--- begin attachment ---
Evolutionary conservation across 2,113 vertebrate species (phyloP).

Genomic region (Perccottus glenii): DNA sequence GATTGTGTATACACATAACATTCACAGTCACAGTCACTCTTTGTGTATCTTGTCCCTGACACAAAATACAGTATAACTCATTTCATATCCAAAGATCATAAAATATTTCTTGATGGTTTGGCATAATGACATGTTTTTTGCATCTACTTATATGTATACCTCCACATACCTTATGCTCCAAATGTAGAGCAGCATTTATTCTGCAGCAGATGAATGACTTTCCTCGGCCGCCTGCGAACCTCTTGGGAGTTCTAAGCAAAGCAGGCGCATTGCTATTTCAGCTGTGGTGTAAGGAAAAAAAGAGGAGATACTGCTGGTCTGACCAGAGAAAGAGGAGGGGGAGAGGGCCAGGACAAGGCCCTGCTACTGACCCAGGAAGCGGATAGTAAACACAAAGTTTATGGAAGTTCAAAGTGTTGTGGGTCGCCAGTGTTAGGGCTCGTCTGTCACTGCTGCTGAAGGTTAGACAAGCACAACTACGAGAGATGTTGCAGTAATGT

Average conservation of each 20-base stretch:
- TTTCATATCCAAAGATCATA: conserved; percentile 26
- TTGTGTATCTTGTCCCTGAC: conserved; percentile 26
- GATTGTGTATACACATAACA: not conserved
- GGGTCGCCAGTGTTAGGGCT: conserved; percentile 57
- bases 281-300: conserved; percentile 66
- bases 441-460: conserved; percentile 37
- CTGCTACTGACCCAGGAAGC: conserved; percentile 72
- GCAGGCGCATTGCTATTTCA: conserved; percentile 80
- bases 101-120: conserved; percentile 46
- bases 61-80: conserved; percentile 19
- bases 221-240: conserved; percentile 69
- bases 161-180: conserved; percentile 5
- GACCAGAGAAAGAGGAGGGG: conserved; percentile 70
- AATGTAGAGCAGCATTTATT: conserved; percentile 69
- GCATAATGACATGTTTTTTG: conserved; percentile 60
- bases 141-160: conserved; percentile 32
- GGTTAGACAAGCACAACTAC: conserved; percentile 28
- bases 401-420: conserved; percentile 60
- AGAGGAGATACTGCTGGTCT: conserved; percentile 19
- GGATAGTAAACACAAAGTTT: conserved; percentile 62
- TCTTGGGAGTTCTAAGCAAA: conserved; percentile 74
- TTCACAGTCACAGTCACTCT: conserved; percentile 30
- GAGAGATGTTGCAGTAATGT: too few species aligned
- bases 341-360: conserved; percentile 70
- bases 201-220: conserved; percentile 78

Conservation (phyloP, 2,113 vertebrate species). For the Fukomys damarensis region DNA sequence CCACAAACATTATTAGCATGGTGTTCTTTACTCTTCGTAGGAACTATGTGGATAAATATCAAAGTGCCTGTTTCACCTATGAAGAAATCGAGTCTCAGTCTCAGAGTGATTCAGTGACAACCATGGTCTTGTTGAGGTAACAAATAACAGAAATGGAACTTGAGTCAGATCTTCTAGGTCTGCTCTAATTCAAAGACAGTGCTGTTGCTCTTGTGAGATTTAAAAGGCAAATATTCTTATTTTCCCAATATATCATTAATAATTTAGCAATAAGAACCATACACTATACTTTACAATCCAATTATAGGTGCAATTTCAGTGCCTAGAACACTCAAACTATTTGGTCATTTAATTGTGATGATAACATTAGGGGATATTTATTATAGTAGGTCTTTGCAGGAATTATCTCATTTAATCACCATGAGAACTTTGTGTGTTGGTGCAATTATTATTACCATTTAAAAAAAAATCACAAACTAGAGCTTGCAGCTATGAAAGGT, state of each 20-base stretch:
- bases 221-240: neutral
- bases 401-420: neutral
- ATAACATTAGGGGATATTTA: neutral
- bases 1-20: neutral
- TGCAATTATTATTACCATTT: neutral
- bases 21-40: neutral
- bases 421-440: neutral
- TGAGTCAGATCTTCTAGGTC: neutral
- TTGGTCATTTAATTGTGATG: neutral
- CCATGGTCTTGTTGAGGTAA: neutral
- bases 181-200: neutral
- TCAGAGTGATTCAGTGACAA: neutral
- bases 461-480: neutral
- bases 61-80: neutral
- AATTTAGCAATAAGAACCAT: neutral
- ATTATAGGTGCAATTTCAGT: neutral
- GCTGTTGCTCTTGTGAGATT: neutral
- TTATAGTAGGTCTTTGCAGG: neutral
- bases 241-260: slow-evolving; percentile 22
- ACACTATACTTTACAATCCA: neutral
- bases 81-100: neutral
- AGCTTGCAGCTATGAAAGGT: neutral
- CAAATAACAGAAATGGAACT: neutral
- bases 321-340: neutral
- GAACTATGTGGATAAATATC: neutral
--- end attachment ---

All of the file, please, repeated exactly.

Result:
Evolutionary conservation across 2,113 vertebrate species (phyloP).

Genomic region (Perccottus glenii): DNA sequence GATTGTGTATACACATAACATTCACAGTCACAGTCACTCTTTGTGTATCTTGTCCCTGACACAAAATACAGTATAACTCATTTCATATCCAAAGATCATAAAATATTTCTTGATGGTTTGGCATAATGACATGTTTTTTGCATCTACTTATATGTATACCTCCACATACCTTATGCTCCAAATGTAGAGCAGCATTTATTCTGCAGCAGATGAATGACTTTCCTCGGCCGCCTGCGAACCTCTTGGGAGTTCTAAGCAAAGCAGGCGCATTGCTATTTCAGCTGTGGTGTAAGGAAAAAAAGAGGAGATACTGCTGGTCTGACCAGAGAAAGAGGAGGGGGAGAGGGCCAGGACAAGGCCCTGCTACTGACCCAGGAAGCGGATAGTAAACACAAAGTTTATGGAAGTTCAAAGTGTTGTGGGTCGCCAGTGTTAGGGCTCGTCTGTCACTGCTGCTGAAGGTTAGACAAGCACAACTACGAGAGATGTTGCAGTAATGT

Average conservation of each 20-base stretch:
- TTTCATATCCAAAGATCATA: conserved; percentile 26
- TTGTGTATCTTGTCCCTGAC: conserved; percentile 26
- GATTGTGTATACACATAACA: not conserved
- GGGTCGCCAGTGTTAGGGCT: conserved; percentile 57
- bases 281-300: conserved; percentile 66
- bases 441-460: conserved; percentile 37
- CTGCTACTGACCCAGGAAGC: conserved; percentile 72
- GCAGGCGCATTGCTATTTCA: conserved; percentile 80
- bases 101-120: conserved; percentile 46
- bases 61-80: conserved; percentile 19
- bases 221-240: conserved; percentile 69
- bases 161-180: conserved; percentile 5
- GACCAGAGAAAGAGGAGGGG: conserved; percentile 70
- AATGTAGAGCAGCATTTATT: conserved; percentile 69
- GCATAATGACATGTTTTTTG: conserved; percentile 60
- bases 141-160: conserved; percentile 32
- GGTTAGACAAGCACAACTAC: conserved; percentile 28
- bases 401-420: conserved; percentile 60
- AGAGGAGATACTGCTGGTCT: conserved; percentile 19
- GGATAGTAAACACAAAGTTT: conserved; percentile 62
- TCTTGGGAGTTCTAAGCAAA: conserved; percentile 74
- TTCACAGTCACAGTCACTCT: conserved; percentile 30
- GAGAGATGTTGCAGTAATGT: too few species aligned
- bases 341-360: conserved; percentile 70
- bases 201-220: conserved; percentile 78

Conservation (phyloP, 2,113 vertebrate species). For the Fukomys damarensis region DNA sequence CCACAAACATTATTAGCATGGTGTTCTTTACTCTTCGTAGGAACTATGTGGATAAATATCAAAGTGCCTGTTTCACCTATGAAGAAATCGAGTCTCAGTCTCAGAGTGATTCAGTGACAACCATGGTCTTGTTGAGGTAACAAATAACAGAAATGGAACTTGAGTCAGATCTTCTAGGTCTGCTCTAATTCAAAGACAGTGCTGTTGCTCTTGTGAGATTTAAAAGGCAAATATTCTTATTTTCCCAATATATCATTAATAATTTAGCAATAAGAACCATACACTATACTTTACAATCCAATTATAGGTGCAATTTCAGTGCCTAGAACACTCAAACTATTTGGTCATTTAATTGTGATGATAACATTAGGGGATATTTATTATAGTAGGTCTTTGCAGGAATTATCTCATTTAATCACCATGAGAACTTTGTGTGTTGGTGCAATTATTATTACCATTTAAAAAAAAATCACAAACTAGAGCTTGCAGCTATGAAAGGT, state of each 20-base stretch:
- bases 221-240: neutral
- bases 401-420: neutral
- ATAACATTAGGGGATATTTA: neutral
- bases 1-20: neutral
- TGCAATTATTATTACCATTT: neutral
- bases 21-40: neutral
- bases 421-440: neutral
- TGAGTCAGATCTTCTAGGTC: neutral
- TTGGTCATTTAATTGTGATG: neutral
- CCATGGTCTTGTTGAGGTAA: neutral
- bases 181-200: neutral
- TCAGAGTGATTCAGTGACAA: neutral
- bases 461-480: neutral
- bases 61-80: neutral
- AATTTAGCAATAAGAACCAT: neutral
- ATTATAGGTGCAATTTCAGT: neutral
- GCTGTTGCTCTTGTGAGATT: neutral
- TTATAGTAGGTCTTTGCAGG: neutral
- bases 241-260: slow-evolving; percentile 22
- ACACTATACTTTACAATCCA: neutral
- bases 81-100: neutral
- AGCTTGCAGCTATGAAAGGT: neutral
- CAAATAACAGAAATGGAACT: neutral
- bases 321-340: neutral
- GAACTATGTGGATAAATATC: neutral